7 Common Cooking Mistakes That Are Ruining Your Salmon
Pssst! You're supposed to leave the skin on!
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Salmon is one of nature’s perfect foods. It’s healthy, nutrient-dense and rich in omega-3 fats which are important for your heart health and your brain function. So, a salmon a day could keep the doctor away!
However, as simple and filling as salmon is, it can pose some challenges in the kitchen. Here are seven of the most common mistakes people make when cooking salmon (and how to avoid them):
1. Thawing In The Microwave
Frozen salmon can be an inexpensive and easy addition to your healthy diet, but be careful when you decide to defrost it for dinner time. Nuking it in the microwave will lead to a rubbery piece of fish. Instead, defrost it in the refrigerator overnight, or toss it in a Ziploc bag and run it under cold water. Or, consider cooking it from frozen. Just rinse off the ice crystals and pop it in the oven (be prepared for it to take longer than a defrosted piece of fish). Try this recipe from Snack Girl.
2. Taking Off The Skin
I am embarrassed to admit this…I used to think that you had to take the skin off the salmon before you cooked it! But, in fact, the skin is one of the most flavorful parts, especially if you cook it correctly and get a nice crisp on it. Bon Appetit says that the only time you should remove the skin is when you’re poaching filets. This recipe from Civilized Cavemen Cooking provides an easy instructions for getting a crispy skin every time.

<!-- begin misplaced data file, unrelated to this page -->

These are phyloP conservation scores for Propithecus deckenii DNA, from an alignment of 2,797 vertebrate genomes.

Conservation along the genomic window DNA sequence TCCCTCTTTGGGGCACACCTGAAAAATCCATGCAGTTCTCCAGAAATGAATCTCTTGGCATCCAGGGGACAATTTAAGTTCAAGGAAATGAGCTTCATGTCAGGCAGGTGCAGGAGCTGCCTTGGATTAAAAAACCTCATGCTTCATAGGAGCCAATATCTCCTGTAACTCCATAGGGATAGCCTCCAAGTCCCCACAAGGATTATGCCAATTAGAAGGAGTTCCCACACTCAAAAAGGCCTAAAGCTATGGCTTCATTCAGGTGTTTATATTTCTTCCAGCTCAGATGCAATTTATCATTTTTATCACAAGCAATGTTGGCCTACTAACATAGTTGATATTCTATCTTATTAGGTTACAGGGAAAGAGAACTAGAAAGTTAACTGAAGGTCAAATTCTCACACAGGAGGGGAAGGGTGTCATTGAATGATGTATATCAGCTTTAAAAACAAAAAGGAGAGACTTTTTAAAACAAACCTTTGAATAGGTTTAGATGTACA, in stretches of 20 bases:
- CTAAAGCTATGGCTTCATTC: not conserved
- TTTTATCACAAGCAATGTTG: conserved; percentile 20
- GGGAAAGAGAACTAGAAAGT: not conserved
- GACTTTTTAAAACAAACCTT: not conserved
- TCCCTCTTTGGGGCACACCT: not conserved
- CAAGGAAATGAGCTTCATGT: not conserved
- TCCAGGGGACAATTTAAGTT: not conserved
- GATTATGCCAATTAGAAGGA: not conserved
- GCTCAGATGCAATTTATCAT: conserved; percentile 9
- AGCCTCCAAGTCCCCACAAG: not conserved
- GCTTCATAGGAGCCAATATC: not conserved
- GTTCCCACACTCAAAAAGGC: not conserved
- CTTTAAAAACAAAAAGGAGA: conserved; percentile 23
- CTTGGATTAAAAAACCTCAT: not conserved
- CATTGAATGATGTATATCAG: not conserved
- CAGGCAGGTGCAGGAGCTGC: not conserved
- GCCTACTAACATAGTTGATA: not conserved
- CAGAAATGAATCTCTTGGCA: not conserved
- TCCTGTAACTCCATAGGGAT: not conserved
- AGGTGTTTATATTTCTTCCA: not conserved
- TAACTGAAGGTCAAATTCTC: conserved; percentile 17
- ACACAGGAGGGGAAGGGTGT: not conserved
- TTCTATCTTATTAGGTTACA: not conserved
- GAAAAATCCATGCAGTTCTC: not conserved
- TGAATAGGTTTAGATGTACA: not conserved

3. Using The Wrong Pan
It’s not a good idea to use a cast-iron pan when cooking fish. A delicate piece of fish such as salmon does better in a nonstick pan, especially if you are more of an intermediate or novice chef. Nonstick pans have a bit of a bad rap in today’s eco-conscious climate, but the good news is that many nonstick options are are Teflon-free and promise to be better for your health. Check out this option on Amazon.
4. Over-Marinating The Salmon
While chicken can marinate overnight, salmon (and most fish, actually) should not be marinated for more than an hour. Salmon can easily become mushy with an long marinade time, so aim for 15 to 60 minutes and no longer. As for seasoning, less is more. A good piece of salmon can sing with just fresh herbs and a squeeze of lemon. This simple recipe from Mom’s Dish calls for just a handful of ingredients, most of which are probably already in your pantry.
5. Not Letting The Salmon Rest
No, I am not asking you to pull over a La-Z-Boy for your salmon! Instead, you just need to make sure that fish is room temperature before cooking it. Aim for about 15 minutes on the counter after you take it out of the fridge. Use that time to whip up a great sauce to accompany your salmon, such as this citrus sauce with lemon, lime and rosemary from BSugarMama.
6. Seasoning The Salmon Too Soon
Speaking of seasoning, here’s a very important tip: If you season your salmon a good bit prior to cooking it, you could pay the price. Salt will draw moisture out of your salmon, so if you apply your seasoning too soon, you could have a dry fishie on your hands! Chef Kelli Foster at The Kitchn advises seasoning your fish right before you toss it in the pan. This recipe from Kirbie’s Cravings provides a wonderful recipe for homemade ranch seasoning that will turn your salmon into something spectacular.
7. Overcooking The Salmon
Nothing is worse than an overcooked piece of fish! If cooking on the stove, the average serving of salmon should only take about 3 to 4 minutes per side. If you are baking it in the oven, it should only take about 15 to 20 minutes in a 425-degree oven. This recipe for pecan-crusted oven-baked Salmon from Simple Healthy Kitchen is restaurant-quality but easy to prepare…and even easier to devour!